One of the top reasons cited as the need for health care reform was the number of lives that would be saved through expanded coverage. A study by the Harvard Medical School released in September 2009 found that 45,000 people die in the U.S. every year (one every 12 minutes!) due to lack of health insurance. Such a thing, we were told, cannot stand in a country as wealthy as America. We had to act, because to not do so would be unconscionable. Oh, the horror! 

It’s likely that outrage from this report played a role in convincing politicians that expanded coverage the uninsured was the most important end goal (not driving down costs in the long-term, or the sustainability of reforms.) Just this week, the President even admitted that adjustments will need to be made to “further reduce costs.” I’m a little late to the party on this one, but my friend Megan McArdle over at The Atlantic made several excellent points last week regarding health care reform that bear repeating.

If you quoted Himmelstein et al’s 45,000, obviously you should be expecting deaths to fall by at least 25,000 a year, very conservatively.  If we don’t see such improvements, then those studies were wrong. And if you won’t commit to saying that you expect such a sizable reduction in our mortality rate, then you were wrong to cite them.

I mean, maybe we say that there are a bunch of combo benefits: we reduce bankruptcies by a third, save five thousand lives a year, get some harder-to-measure morbidity benefits, and so on.  But there have to be some measurable benefits.  If this helps families stave off financial ruin, we should see a meaningful and sustained reduction in the number of bankruptcies.  If it improves health, that should show up in life expectancy.  If it doesn’t, then the bill doesn’t do what you said you expected it to do.  That’s valuable information!  Not so much about you, as about health care bills.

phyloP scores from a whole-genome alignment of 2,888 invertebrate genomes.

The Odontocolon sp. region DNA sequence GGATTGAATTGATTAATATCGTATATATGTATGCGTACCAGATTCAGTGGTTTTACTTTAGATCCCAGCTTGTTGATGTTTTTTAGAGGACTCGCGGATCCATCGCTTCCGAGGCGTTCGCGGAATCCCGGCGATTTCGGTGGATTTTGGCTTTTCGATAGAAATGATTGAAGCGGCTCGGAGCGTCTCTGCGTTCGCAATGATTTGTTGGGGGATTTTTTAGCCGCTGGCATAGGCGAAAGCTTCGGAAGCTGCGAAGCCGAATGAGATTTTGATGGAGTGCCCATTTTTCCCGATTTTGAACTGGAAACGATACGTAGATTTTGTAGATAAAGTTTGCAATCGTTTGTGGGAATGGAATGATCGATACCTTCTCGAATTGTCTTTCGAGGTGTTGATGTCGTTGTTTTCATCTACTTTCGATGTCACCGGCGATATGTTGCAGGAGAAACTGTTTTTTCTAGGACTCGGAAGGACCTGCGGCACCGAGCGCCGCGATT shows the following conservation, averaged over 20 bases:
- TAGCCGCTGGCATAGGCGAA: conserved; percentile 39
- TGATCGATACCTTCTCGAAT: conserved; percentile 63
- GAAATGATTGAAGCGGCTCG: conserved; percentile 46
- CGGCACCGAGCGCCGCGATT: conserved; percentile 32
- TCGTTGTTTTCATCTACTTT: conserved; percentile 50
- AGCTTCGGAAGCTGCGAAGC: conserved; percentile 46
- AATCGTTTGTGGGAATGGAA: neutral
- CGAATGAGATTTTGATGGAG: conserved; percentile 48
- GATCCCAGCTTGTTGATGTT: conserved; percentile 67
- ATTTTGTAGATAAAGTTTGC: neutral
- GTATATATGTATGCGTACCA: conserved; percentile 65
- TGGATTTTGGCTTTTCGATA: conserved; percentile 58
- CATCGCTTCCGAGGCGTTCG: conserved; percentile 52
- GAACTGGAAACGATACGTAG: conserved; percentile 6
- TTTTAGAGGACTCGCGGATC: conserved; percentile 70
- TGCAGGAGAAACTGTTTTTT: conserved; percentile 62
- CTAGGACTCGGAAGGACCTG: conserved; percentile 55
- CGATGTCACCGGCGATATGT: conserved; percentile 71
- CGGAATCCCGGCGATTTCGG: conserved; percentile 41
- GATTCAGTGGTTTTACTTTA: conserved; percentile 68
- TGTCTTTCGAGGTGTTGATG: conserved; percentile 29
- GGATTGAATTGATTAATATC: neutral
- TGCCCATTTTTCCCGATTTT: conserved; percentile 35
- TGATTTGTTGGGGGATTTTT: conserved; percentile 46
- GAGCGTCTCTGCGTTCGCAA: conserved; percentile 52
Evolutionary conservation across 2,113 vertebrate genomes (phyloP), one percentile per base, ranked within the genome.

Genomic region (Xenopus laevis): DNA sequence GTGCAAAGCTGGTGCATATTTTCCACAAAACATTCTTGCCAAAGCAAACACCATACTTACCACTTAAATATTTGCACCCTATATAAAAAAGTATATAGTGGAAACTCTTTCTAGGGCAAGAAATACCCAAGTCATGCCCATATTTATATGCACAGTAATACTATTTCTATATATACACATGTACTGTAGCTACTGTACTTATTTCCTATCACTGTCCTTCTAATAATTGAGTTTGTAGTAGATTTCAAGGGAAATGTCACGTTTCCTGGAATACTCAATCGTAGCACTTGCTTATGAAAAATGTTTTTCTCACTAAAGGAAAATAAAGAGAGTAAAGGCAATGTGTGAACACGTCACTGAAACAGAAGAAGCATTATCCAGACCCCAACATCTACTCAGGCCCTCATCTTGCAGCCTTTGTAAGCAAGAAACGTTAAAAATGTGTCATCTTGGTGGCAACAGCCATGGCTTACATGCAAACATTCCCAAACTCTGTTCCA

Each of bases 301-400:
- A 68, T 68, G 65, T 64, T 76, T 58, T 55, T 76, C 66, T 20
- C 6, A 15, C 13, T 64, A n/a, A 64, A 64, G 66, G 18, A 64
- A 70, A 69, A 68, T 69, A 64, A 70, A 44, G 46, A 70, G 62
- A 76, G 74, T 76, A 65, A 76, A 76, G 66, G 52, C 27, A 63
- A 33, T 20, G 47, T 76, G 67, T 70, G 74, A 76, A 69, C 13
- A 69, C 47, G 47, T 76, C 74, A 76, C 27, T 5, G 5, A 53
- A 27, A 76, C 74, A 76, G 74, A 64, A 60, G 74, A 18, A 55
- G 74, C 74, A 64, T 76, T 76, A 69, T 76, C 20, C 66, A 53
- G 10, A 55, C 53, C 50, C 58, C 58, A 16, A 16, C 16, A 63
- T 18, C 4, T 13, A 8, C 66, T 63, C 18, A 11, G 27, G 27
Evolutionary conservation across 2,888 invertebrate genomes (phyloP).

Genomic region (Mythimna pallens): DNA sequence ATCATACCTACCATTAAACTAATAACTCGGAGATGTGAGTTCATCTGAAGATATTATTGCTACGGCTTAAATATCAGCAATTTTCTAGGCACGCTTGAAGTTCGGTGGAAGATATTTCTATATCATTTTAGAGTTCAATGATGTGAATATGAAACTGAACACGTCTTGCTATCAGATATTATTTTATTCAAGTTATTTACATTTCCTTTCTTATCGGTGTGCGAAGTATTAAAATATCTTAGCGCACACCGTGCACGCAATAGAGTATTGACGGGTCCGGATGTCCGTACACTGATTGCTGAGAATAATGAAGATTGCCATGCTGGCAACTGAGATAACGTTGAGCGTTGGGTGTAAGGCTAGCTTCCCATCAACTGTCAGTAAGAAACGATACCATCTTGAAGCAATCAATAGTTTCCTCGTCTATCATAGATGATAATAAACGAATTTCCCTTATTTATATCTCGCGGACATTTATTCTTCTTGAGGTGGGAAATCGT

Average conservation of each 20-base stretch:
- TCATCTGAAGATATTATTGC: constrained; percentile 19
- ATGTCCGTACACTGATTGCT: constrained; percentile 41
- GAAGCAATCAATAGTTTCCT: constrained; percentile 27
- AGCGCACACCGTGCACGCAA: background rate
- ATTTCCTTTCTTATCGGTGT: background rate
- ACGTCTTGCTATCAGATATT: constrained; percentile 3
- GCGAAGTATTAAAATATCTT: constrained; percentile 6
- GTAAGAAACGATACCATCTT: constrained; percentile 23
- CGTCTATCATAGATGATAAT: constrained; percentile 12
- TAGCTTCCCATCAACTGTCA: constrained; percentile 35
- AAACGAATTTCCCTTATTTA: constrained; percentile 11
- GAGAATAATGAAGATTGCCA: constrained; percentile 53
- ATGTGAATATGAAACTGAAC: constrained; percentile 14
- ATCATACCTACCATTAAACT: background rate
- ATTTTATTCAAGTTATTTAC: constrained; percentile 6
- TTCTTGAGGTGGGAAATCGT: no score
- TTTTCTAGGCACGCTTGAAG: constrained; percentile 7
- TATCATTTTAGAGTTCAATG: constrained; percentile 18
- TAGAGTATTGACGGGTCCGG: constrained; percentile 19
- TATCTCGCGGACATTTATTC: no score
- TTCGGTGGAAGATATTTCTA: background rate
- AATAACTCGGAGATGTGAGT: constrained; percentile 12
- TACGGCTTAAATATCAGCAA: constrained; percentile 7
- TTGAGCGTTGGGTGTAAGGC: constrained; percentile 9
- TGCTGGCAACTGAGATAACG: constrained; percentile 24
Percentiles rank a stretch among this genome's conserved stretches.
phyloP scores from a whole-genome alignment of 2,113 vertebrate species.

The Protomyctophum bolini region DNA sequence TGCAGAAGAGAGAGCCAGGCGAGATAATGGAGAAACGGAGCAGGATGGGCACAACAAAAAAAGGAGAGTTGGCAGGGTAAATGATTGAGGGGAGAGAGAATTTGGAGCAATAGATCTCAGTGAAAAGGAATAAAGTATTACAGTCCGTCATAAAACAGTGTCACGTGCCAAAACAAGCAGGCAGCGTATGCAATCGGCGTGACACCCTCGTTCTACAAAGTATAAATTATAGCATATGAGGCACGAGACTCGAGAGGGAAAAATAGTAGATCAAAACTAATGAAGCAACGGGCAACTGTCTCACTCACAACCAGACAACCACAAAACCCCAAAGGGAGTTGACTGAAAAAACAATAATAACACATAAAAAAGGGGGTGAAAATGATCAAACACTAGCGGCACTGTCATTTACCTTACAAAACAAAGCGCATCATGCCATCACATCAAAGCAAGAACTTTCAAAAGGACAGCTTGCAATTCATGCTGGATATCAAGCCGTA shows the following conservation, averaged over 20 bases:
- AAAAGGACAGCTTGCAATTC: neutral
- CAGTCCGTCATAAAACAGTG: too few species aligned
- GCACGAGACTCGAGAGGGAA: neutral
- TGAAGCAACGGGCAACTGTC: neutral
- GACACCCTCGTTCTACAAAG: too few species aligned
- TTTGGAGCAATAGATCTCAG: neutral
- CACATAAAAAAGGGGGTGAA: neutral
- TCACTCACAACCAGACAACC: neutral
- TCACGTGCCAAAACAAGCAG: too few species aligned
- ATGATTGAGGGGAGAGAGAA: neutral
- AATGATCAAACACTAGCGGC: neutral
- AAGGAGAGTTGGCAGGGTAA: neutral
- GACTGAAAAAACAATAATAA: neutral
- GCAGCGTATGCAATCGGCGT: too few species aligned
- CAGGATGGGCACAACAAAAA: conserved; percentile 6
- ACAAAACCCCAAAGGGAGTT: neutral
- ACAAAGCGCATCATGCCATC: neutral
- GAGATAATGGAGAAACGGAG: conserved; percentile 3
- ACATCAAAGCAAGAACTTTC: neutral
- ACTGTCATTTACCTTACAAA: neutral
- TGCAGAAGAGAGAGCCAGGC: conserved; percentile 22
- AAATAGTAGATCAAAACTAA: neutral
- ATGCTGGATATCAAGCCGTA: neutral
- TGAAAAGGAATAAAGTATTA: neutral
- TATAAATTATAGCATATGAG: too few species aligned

If you don’t think that any of the effects of this bill will be large enough to measure and hopefully, large enough to justify the price tag of this bill, then I have to ask two questions:

1)  Why the hell are we spending $200 billion a year, plus the mandated spending by individuals and employers on premiums, plus the new money the states will have to spend on Medicaid? 

2)  Why on earth did you bring up all these apparently irrelevant statistics? 

I’m all for accountability for beliefs.  That’s how you make your beliefs better. That’s why I want to see all the people who threw around all sorts of theatrical arguments commit to what they are actually reasonably willing to predict will happen.  Then explain why the outcomes that they are actually confident enough to predict justify spending about $2000 for every household in the country.

We’ve already begun to see predictions unravel over the bill’s impacts (Carrie addressed how prices are expected to rise for young people, and there’s been a fair amount about how businesses are about to be smacked with new costs). I hope the politicians – and pundits! – take up McArdle’s challenge to prove their policy decision was the right one for the country. Hmmm… perhaps states were intended to be laboratories of democracy to try this stuff out